Purple Hair on Polar Bears! Panelists: Jenny Stern (University of Washington), BJ Kirschhoffer, Geoff York Wildlife research takes creativity and ingenuity.
Learn about how and why scientists work with polar bear hair, from dying it purple to attaching things to it!
The largest bear in the world and the Arctic’s top predator, polar bears are a powerful symbol of the strength and endurance of the Arctic. The polar bear’s Latin name, Ursus maritimus, means “sea bear.” It’s an apt name for this majestic species, which spends much of its life in, around, or on the ocean–predominantly on the sea ice. In the United States, Alaska is home to two polar bear subpopulations.
Considered talented swimmers, polar bears can sustain a pace of six miles per hour by paddling with their front paws and holding their hind legs flat like a rudder. They have a thick layer of body fat and a water-repellent coat that insulates them from the cold air and water.
Polar bears spend over 50% of their time hunting for food. A polar bear might catch only one or two out of 10 seals it hunts, depending on the time of year and other variables. Their diet mainly consists of ringed and bearded seals because they need large amounts of fat to survive.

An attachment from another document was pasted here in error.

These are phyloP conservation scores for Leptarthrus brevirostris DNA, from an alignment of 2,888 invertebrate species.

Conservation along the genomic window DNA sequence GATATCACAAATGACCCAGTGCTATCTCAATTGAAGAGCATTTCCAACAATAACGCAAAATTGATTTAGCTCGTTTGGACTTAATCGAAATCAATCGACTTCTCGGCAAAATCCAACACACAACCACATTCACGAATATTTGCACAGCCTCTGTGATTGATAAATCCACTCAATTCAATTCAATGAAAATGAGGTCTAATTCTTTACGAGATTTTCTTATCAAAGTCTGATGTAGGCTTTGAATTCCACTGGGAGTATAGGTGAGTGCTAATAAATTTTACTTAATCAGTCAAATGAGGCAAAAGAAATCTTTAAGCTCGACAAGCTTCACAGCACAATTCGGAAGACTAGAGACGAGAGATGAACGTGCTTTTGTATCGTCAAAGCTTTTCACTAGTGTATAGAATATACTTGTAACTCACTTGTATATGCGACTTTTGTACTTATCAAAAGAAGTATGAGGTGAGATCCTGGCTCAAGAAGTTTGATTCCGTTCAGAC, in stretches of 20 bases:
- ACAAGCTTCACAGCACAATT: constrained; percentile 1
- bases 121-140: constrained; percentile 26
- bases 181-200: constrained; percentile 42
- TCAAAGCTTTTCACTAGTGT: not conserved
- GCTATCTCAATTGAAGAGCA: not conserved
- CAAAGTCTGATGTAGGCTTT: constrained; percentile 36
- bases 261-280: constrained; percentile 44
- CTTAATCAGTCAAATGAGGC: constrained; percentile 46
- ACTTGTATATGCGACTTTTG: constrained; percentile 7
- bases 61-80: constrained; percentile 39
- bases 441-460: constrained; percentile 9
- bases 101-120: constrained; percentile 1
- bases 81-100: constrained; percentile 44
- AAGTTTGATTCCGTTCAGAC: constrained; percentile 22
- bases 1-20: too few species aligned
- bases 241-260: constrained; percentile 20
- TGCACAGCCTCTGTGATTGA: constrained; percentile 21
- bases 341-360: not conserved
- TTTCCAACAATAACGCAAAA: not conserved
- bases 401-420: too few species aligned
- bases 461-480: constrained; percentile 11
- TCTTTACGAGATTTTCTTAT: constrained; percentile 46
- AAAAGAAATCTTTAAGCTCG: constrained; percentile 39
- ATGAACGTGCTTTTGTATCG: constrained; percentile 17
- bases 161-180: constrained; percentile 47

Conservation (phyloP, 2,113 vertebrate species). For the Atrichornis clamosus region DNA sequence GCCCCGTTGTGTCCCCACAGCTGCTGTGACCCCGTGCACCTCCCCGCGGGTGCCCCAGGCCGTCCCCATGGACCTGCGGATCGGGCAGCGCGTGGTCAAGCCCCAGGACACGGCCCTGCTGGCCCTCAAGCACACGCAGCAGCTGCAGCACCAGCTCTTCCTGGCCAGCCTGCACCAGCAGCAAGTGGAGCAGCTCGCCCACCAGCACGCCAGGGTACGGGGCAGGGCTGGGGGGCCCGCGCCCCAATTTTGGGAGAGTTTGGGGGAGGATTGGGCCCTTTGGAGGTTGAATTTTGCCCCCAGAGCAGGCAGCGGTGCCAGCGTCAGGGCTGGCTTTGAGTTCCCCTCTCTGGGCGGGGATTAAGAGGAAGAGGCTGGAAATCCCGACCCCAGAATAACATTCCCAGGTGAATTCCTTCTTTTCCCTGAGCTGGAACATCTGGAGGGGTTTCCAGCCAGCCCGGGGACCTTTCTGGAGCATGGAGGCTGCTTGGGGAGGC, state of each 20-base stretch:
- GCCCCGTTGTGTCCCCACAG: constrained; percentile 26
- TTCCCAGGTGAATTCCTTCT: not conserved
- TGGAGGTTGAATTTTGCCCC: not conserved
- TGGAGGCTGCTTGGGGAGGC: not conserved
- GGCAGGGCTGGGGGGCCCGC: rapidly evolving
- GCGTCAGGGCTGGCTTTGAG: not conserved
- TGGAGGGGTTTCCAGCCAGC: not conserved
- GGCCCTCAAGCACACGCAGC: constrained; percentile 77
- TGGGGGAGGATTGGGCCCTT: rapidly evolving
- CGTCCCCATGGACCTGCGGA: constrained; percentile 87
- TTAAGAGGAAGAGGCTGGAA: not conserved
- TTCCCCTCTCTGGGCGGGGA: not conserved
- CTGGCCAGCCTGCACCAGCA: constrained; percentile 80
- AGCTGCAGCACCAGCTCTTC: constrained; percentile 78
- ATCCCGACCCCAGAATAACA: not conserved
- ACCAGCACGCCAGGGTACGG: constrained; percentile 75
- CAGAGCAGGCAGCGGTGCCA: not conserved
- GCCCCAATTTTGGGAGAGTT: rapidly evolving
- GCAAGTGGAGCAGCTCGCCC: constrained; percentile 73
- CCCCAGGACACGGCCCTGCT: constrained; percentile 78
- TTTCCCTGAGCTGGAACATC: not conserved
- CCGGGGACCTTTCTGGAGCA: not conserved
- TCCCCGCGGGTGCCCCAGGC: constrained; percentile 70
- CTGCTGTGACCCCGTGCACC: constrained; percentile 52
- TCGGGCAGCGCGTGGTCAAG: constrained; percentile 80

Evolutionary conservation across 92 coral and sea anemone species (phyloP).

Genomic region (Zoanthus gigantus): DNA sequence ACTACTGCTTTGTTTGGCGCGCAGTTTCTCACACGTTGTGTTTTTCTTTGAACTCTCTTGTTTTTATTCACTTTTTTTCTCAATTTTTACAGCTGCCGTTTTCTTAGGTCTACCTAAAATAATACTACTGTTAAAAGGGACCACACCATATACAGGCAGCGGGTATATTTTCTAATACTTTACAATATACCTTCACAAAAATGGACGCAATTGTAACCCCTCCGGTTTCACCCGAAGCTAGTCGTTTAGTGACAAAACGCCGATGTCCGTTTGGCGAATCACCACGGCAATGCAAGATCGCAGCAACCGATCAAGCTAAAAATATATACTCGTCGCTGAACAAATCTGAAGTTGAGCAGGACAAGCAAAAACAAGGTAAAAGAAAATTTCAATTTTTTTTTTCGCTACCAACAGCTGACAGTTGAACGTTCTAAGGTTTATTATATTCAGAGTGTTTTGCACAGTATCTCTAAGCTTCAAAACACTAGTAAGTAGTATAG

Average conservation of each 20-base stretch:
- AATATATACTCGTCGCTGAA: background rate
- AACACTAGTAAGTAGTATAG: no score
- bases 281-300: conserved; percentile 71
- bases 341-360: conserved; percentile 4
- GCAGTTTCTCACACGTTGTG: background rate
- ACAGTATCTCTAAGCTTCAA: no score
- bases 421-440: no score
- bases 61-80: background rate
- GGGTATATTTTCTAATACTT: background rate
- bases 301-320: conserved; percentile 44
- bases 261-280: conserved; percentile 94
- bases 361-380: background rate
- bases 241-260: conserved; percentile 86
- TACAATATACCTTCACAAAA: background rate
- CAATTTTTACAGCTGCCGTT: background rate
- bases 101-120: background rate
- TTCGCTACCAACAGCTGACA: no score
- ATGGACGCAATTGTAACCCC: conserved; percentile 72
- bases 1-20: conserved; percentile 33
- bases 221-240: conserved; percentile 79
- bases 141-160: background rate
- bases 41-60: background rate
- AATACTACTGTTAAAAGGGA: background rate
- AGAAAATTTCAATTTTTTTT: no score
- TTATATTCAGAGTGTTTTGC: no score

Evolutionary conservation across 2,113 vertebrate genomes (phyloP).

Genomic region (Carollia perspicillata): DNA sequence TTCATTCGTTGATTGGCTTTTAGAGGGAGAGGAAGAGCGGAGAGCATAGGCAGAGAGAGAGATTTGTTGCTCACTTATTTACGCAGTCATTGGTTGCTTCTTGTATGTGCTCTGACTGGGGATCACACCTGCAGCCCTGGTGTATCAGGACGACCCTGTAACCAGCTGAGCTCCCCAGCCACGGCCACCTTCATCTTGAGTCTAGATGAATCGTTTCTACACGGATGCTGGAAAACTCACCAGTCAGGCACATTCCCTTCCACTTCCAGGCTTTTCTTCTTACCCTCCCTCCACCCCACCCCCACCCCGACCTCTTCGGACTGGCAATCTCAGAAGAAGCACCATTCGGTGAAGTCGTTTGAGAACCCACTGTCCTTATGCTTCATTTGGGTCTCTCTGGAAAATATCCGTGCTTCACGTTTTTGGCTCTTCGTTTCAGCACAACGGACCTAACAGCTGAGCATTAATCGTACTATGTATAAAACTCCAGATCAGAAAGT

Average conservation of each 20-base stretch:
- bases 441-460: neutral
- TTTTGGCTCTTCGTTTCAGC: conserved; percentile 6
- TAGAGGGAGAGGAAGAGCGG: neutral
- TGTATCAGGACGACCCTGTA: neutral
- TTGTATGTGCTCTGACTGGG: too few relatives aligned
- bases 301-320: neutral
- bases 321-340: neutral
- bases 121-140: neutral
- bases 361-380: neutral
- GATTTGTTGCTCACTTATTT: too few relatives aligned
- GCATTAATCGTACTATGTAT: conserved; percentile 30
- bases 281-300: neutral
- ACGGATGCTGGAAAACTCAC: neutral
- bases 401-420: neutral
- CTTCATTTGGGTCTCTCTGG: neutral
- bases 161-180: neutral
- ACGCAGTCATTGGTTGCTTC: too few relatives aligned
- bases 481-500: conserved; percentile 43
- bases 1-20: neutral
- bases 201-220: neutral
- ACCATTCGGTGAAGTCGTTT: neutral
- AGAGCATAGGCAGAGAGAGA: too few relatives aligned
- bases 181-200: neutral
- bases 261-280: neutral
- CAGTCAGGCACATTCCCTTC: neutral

Polar bears rely heavily on sea ice for traveling, hunting, resting, mating and, in some areas, maternal dens. But because of ongoing and potential loss of their sea ice habitat resulting from climate change–the primary threat to polar bears Arctic-wide–polar bears were listed as a threatened species in the US under the Endangered Species Act in May 2008. As their sea ice habitat recedes earlier in the spring and forms later in the fall, polar bears are increasingly spending longer periods on land, where they are often attracted to areas where humans live.
The survival and the protection of the polar bear habitat are urgent issues for WWF. In October 2019, the International Union for the Conservation of Nature (IUCN) Polar Bear Specialist Group released a new assessment of polar bear populations showing that the number of polar bear subpopulations experience recent declines has increased to four, with eight populations still being data-deficient. The good news is that five populations are stable while two have been experiencing an upward trend.
- 40kph: The polar bear’s top speed
- 42 razor sharp teeth: With jagged back teeth and canines larger than grizzly teeth, they pack quite the bite
- 30 cm wide paws: The size of a dinner plate! A natural snowshoe that helps the bear trek across treacherous ice and deep snow
- 3 eyelids: The third helps protect the bear’s eyes from the elements
- 4 inches of fat: Under the bear’s skin to keep it warm
- Black skin
- Transparent fur
- Blue tongue
- See WWF website for more info